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Chita Rivera: One of a Kind

"Dance is acting, only without words," said Tony-winning superstar Chita Rivera. She should know. She's excelled at both crafts throughout an incandescent, long-lasting career. Add singing to the mix, and you have a triple-threat artist who is beloved as much for her radiant personality as for her acclaimed career accomplishments. Playwright Terrence McNally has been quoted as saying, "I don't think she has a single enemy, and I can't think of anyone else in the theatre you can say that about. Every show should have a Chita." Luckily the Mark Taper Forum's fine current production of The House of Bernarda Alba does indeed have a Chita, or more correctly, the Chita.

Back Stage West recently spoke with Rivera, who has just racked up two new career highs: for her transcendent non-musical performance as the smothering Spanish matriarch in Chay Yew's moving adaptation of the Federico García Lorca classic, and for her just-announced award from the Kennedy Center Honors to be bestowed in December. Following a career that began in the chorus of 1950's Call Me Madam, through her big break as Anita in 1957's West Side Story, to a series of notable starring roles in the huge musicals Bye Bye Birdie and Chicago, and two Tonys (The Rink, Kiss of the Spider Woman), it seems most performers would be ready to slow down. Not Rivera.

"For me it's all about the work," she said. Earlier this year, she appeared in a dramatic play in New Jersey directed by West Side Story librettist Arthur Laurents, whom she calls "a beautiful teacher and great director." She then appeared in a family show, Casper the Musical, in Pittsburgh, and she's waiting on pins and needles to take The Visit to Broadway next season; it was postponed following Sept. 11 and is currently regrouping. Based on the classic Friedrich Dürrenmatt drama and popular film adaptation, it's a major new musical by her frequent collaborators, songwriters John Kander and Fred Ebb. Rivera is bullish about its prospects; she thinks it's exquisite.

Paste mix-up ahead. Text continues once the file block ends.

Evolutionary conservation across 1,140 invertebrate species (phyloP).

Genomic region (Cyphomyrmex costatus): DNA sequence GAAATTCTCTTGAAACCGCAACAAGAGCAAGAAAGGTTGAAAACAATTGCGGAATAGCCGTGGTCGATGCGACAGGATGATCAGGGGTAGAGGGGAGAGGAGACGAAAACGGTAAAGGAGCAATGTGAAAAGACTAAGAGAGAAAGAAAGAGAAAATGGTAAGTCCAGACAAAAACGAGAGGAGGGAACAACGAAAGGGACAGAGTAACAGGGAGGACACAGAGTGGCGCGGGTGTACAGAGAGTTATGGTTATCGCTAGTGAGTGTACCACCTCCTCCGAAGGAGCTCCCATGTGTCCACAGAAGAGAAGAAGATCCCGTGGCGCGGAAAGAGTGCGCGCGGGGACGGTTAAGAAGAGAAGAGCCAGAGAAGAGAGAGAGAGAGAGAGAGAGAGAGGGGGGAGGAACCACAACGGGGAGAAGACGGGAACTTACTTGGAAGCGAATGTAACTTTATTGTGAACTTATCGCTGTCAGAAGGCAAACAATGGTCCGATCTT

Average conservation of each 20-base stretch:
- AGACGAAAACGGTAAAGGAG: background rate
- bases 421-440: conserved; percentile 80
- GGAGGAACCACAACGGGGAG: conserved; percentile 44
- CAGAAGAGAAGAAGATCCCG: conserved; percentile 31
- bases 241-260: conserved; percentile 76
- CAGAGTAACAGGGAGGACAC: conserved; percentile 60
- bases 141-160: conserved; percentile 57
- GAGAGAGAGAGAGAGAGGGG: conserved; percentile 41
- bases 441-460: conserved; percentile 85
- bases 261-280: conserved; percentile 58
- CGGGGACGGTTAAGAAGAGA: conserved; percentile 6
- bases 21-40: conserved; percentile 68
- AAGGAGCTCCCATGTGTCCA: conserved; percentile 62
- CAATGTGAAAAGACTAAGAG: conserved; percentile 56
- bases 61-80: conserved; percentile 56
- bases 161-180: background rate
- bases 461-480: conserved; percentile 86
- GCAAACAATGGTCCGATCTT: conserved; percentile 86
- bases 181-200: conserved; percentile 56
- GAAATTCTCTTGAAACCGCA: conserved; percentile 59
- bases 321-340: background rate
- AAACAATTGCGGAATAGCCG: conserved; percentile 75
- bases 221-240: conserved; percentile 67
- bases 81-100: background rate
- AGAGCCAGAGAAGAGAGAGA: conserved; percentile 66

She's done several dramatic roles over the years, sprinkled among her array of musicals. She spoke of the special challenges in playing Bernarda Alba.

"The language is very different from the way one would speak; it's very poetic. Though many years ago I did a lovely adaptation of a Lorca play with National Theatre of the Deaf, I've never really worked in the classics.

"And the mother role is a great one because of its dimension. As harsh as this mother is, she's acting out of desperation, doing what she believes she must to protect her daughters, because her love for them is so deep. Those who don't understand might just view her as mean. It's so important that we understand other cultures and why people do certain things, what has preceded their actions. We have to take the time to listen more. That's why this piece is so powerful."

Rivera expressed gratitude that God has brought her so many challenging shows. "I've luckily done very little fluff," she said. From the humane themes of tolerance in shows from West Side Story to Spider Woman, along with edgy and literate material in so many others, she has indeed been blessed with dream projects and never fails to do them justice. She admitted to having trouble picking a favorite among her many roles, yet she remarked, "When I hear music from West Side Story, it brings back so many wonderful memories. We were all so young then, and it was such a turning point for all of us. And it's so universal. The show was right on time in expressing themes that needed to be conveyed. It pointed out social problems that were right in our own backyards, yet we had not really yet acknowledged them. This was also one of the first Broadway musicals in which dance was so crucial in dramatically portraying the characters and their emotions. Spider Woman was also an amazing, very important show and a great experience for me. I hope dance is not disappearing from musicals. Sometimes I wonder if Spider Woman is not produced as often as one would expect because of the challenges of the dance requirements."

The refreshingly modest Rivera seems generally appreciative of the accolades that never cease. She said she never imagined, as a tomboyish little girl who loved to dance around the living room, toppling over the furniture, that she would ultimately achieve such stardom and adulation. To give moral support to a friend, Rivera went along to an audition; the friend was not cast, but Rivera was—in her first Broadway gig, Madam—the start of a most fortuitous chapter in Broadway history.

"I just loved dance and loved the freedom of the movements. I didn't have the time to do anything but get down to the technical part of this difficult profession. It's not easy to be in this business. You have to constantly work at it. I tell kids if you want a real career, there are so many amazing teachers—meaning people, because everyone is a teacher. Put your head down and keep working hard, and it will keep giving you good experiences. I was lucky to come along at a good time."

Luckily for audiences, Rivera's good time has continued full steam for more than five decades.

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